Germany, France and Italy have reportedly reached an agreement on how AI should be regulated in the future, which is anticipated to accelerate European-level negotiations.
First reported by Reuters, the governments are in support of “mandatory self-regulation through codes of conduct” for AI foundation models, but oppose “un-tested norms.” The paper acknowledges that the AI Act regulates the application of AI, with risk lying in the application of AI systems and not the technology itself.
The three European Union nations are also advocating for voluntary commitments from AI providers which will be monitored by a European authority.
Global AI regulation could lead to safer models
In line with the reported agreement having been reached, reports have said that the three governments support commitments that are voluntary, but binding on small and large AI providers in the EU that sign up to them. The agreement will not only impose rules on smaller European AI companies, but also the US tech giants participating in AI development.
The paper also explained that all developers of AI foundation models must house model cards. It states: “The model cards shall include the relevant information to understand the functioning of the model, its capabilities and its limits and will be based on best practices within the developers community.”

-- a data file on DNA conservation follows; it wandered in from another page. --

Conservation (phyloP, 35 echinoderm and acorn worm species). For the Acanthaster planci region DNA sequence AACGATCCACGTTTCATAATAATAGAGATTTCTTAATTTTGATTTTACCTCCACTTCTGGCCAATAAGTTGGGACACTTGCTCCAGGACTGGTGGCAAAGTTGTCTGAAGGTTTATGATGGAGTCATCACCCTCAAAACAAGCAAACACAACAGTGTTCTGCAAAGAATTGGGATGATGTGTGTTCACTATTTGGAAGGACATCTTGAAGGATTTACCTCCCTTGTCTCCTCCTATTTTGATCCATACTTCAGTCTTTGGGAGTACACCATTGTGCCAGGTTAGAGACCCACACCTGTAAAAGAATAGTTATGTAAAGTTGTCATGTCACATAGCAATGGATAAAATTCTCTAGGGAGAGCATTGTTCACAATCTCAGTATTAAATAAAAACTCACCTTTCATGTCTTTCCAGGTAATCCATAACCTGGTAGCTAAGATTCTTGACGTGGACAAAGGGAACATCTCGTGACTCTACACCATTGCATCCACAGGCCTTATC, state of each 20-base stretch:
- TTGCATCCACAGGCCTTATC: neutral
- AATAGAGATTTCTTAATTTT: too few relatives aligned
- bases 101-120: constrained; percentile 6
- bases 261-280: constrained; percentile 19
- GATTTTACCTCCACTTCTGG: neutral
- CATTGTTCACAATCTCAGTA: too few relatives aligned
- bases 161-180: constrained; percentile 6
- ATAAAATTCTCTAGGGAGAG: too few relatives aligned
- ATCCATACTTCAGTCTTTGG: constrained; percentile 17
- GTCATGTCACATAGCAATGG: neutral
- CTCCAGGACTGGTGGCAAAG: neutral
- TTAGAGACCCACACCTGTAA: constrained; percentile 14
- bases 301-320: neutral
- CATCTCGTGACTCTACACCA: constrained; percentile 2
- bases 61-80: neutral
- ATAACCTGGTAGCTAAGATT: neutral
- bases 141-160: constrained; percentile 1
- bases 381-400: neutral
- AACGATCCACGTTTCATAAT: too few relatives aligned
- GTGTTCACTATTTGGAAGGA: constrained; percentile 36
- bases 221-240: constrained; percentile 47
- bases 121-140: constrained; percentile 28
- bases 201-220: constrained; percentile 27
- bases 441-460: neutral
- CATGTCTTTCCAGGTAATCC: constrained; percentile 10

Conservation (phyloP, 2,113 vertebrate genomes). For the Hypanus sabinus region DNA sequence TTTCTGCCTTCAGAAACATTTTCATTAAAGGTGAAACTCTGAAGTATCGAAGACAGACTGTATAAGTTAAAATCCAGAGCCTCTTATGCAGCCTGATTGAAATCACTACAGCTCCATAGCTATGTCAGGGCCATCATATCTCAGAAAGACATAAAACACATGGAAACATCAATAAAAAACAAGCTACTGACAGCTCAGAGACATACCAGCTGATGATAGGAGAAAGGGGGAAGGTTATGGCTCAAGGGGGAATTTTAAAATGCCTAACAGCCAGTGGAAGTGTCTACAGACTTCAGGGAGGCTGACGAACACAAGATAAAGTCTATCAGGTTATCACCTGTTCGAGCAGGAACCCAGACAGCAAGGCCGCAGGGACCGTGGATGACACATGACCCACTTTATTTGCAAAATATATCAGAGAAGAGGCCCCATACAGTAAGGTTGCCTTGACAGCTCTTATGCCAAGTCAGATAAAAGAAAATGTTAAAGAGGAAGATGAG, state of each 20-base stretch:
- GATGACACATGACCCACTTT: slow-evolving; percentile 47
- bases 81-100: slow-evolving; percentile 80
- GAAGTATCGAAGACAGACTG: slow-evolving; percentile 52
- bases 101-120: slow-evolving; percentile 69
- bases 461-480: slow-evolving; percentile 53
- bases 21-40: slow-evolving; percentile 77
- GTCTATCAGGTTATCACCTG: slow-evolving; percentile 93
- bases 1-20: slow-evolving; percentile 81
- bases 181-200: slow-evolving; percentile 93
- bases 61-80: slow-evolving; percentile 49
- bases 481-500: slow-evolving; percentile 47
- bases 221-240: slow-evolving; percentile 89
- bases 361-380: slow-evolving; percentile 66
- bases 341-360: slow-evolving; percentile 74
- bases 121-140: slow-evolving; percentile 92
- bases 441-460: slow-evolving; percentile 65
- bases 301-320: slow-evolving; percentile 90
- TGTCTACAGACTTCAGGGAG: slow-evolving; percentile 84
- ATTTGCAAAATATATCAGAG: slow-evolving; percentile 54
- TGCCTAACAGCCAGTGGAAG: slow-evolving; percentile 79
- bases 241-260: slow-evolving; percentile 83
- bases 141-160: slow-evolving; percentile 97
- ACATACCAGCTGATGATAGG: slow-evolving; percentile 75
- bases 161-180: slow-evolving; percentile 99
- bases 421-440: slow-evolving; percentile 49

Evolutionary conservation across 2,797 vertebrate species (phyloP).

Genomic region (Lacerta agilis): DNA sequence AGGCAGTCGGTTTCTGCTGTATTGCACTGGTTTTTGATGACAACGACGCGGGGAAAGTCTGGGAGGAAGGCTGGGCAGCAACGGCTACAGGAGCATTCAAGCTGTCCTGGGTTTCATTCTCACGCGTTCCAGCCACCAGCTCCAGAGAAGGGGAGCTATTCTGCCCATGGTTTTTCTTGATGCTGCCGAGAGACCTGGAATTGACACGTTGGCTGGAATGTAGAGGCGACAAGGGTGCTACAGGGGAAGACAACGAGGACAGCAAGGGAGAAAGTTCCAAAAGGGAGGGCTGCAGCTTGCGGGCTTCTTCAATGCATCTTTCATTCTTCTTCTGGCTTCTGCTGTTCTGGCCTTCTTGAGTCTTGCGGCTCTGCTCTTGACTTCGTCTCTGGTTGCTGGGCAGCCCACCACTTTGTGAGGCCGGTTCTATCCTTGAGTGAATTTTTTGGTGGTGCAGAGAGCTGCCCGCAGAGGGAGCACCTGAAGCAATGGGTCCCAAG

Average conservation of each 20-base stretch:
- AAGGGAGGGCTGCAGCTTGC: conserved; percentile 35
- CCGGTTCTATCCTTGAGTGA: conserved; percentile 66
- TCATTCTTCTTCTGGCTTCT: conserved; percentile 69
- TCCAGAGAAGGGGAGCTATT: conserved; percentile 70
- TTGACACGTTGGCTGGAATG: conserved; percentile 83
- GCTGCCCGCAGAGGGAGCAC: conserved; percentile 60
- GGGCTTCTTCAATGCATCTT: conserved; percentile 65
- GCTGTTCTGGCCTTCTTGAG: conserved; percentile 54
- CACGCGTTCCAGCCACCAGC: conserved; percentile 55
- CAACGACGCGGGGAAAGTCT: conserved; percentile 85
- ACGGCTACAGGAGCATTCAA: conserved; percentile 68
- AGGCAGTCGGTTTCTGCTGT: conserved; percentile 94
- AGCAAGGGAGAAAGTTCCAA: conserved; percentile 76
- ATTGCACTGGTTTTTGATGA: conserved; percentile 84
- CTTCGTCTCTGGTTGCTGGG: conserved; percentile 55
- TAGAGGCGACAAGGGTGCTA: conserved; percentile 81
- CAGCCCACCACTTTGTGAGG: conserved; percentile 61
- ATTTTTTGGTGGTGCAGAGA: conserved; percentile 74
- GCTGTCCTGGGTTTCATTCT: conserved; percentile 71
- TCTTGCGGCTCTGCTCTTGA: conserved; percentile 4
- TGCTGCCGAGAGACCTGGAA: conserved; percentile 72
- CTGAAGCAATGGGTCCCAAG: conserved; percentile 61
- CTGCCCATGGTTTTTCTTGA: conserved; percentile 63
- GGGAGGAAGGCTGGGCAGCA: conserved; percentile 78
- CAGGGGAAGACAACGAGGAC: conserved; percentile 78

Currently, no sanctions will be imposed on those who do not follow the rules, but if violations are identified then this could lead to the setup of sanctions.
The German government is also hosting a digital summit which includes representatives from politics, business and science - placing AI at the focus of the discussions. Issues of AI and machine learning will also be on the agenda when the governments of Germany and Italy hold talks in Berlin on Wednesday (22nd November 2023).
International collaboration is crucial to safe AI development
With the explosive growth of AI development, nations are continuing to look to collaborate with technology companies to ensure safety. In particular, the US announced in October 2023 that it now requires technology companies to share data on AI safety in the hope of continuing a global precedent concerning responsible systems.
Speaking on these developments, Gregory Hanson, SVP at Informatica, says: “AI’s powerhouse is the data that fuels it. The move for self-regulation by France, Germany and Italy recognises the transformative potential of AI and the associated risks. But it's important that EU policymakers pay attention to ensuring the accuracy of the data that feeds the technology, alongside regulating the AI system themselves.
“A binding voluntary commitment for all players - large and small – will help protect the integrity of AI. Yet most companies are still learning what data the AI algorithms need. Ultimately, AI needs the right metadata to be effective. This means there needs to be unity among regulators and policymakers surrounding the importance of data accuracy, clarity and governance.
“While the onus needs to be on businesses to bring discipline and resilience to AI by ensuring traceability, governance and quality are baked in.”
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